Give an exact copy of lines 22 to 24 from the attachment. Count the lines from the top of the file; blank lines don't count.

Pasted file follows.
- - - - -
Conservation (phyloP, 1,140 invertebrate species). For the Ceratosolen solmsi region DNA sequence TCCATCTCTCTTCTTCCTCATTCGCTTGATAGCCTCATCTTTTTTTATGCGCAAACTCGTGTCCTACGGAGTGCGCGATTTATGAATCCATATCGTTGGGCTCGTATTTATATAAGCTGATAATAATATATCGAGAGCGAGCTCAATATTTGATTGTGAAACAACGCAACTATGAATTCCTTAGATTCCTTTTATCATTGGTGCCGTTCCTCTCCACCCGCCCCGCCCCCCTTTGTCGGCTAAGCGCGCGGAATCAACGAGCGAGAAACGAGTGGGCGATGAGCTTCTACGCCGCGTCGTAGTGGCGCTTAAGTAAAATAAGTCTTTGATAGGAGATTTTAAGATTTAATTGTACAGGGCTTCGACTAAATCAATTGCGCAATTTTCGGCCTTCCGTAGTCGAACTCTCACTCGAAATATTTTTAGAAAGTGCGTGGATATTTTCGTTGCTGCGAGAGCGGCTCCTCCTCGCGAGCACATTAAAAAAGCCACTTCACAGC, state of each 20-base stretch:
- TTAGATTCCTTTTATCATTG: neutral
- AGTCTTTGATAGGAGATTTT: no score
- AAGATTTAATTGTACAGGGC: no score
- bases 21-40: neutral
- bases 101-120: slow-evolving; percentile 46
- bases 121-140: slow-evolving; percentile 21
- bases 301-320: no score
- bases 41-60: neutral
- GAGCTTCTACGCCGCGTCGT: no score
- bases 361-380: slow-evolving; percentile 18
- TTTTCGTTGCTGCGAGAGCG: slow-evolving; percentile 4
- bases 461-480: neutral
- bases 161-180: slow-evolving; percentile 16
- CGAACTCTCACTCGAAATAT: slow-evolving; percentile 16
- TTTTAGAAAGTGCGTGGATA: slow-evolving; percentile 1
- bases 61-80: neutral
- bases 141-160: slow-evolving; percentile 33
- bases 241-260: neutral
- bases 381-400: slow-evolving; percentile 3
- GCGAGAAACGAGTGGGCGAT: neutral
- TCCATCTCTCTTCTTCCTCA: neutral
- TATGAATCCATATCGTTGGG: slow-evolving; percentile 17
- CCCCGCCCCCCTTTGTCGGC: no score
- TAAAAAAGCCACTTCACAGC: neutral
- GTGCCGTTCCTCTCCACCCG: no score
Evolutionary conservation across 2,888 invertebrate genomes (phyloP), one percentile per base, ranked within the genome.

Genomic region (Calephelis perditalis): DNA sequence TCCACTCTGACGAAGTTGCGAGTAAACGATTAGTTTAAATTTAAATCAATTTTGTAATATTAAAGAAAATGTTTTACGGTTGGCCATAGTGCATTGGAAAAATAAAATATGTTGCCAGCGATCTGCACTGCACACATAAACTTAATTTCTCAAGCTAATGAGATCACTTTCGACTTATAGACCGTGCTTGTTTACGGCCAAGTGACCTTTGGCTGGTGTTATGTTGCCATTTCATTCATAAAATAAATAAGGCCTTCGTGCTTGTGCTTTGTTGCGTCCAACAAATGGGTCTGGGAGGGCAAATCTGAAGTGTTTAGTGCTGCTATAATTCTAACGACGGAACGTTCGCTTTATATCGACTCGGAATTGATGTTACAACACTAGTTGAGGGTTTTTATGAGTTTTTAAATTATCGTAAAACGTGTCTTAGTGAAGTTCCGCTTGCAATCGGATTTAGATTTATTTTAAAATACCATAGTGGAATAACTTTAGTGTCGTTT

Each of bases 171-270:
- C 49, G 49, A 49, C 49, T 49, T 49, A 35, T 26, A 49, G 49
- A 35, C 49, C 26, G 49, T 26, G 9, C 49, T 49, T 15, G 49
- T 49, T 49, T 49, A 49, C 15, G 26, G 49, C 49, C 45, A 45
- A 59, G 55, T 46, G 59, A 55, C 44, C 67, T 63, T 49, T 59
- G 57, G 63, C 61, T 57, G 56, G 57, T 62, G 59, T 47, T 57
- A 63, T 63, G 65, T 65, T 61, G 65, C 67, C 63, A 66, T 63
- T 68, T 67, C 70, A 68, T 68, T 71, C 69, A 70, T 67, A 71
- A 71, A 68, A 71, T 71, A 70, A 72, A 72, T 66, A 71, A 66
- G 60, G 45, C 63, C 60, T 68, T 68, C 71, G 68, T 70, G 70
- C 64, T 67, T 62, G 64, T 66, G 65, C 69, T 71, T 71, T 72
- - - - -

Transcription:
- TCCATCTCTCTTCTTCCTCA: neutral
- TATGAATCCATATCGTTGGG: slow-evolving; percentile 17
- CCCCGCCCCCCTTTGTCGGC: no score